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U.S. communities will face chronic flooding as sea levels rise 




U.S. communities will face chronic flooding as sea levels rise – CBS News


It may not be a household term, but “chronic inundation” will become daily reality this century for hundreds of U.S. coastal communities in the crosshairs of sea level rise, according to a new analysis from the Union of Concerned Scientists (UCS).

Chronic inundation is term used to describe when a community faces flooding at least 26 times a year — the equivalent of every other week — on more than 10 percent of its usable land, the science advocacy group explained. Chronic inundation does not stem from storm events: it’s simply the result of high tides rising higher and reaching farther inland as carbon emissions rise and ice sheets melt. This level of flooding will require expensive infrastructure investments, and in some cases mass relocations of residents to safer areas further inland.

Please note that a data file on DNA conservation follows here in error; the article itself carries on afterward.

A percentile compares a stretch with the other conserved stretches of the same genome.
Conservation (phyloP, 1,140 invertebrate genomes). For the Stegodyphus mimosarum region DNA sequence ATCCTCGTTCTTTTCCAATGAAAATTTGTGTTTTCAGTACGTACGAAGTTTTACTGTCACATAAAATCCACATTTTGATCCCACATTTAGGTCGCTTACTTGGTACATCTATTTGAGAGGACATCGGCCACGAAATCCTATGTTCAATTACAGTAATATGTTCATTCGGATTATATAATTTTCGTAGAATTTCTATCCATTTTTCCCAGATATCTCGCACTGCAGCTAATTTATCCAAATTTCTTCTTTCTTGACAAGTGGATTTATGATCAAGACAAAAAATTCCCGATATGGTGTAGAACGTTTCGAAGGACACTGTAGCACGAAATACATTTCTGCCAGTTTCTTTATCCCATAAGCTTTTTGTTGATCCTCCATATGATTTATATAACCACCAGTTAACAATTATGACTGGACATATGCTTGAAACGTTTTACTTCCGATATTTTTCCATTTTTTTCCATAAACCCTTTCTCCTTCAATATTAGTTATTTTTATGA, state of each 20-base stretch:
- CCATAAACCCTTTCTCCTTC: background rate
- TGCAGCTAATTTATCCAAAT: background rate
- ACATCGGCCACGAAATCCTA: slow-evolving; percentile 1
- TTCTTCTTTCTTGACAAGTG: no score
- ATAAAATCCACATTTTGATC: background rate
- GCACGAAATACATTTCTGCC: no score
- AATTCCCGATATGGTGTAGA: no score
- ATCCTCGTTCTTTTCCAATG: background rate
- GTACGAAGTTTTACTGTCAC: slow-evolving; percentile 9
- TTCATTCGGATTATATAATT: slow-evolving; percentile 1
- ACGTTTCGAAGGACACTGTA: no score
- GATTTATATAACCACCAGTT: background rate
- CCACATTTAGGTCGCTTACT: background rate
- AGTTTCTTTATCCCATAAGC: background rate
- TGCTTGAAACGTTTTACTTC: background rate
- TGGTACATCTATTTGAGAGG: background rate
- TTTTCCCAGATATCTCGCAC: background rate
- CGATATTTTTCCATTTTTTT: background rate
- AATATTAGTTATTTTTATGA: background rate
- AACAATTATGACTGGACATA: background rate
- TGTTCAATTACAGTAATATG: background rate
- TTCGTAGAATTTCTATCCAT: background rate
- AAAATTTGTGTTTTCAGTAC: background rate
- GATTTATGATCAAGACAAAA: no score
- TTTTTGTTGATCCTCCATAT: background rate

“There comes a threshold of chronic flooding that makes normal routines impossible and forces communities to make difficult, often costly choices,” the UCS said in a statement. “If saltwater regularly soaked your basement or first floor, kept you from getting to work, or damaged your car, how often would it have to happen before you began looking for a new place to call home?”

More than 90 U.S. communities already cope with chronic inundation. That number will jump to 490 by 2100, and include 40 percent of all oceanfront communities on the East and Gulf Coasts, according to the UCS projections.



Read more: U.S. communities will face chronic flooding as sea levels rise – CBS News





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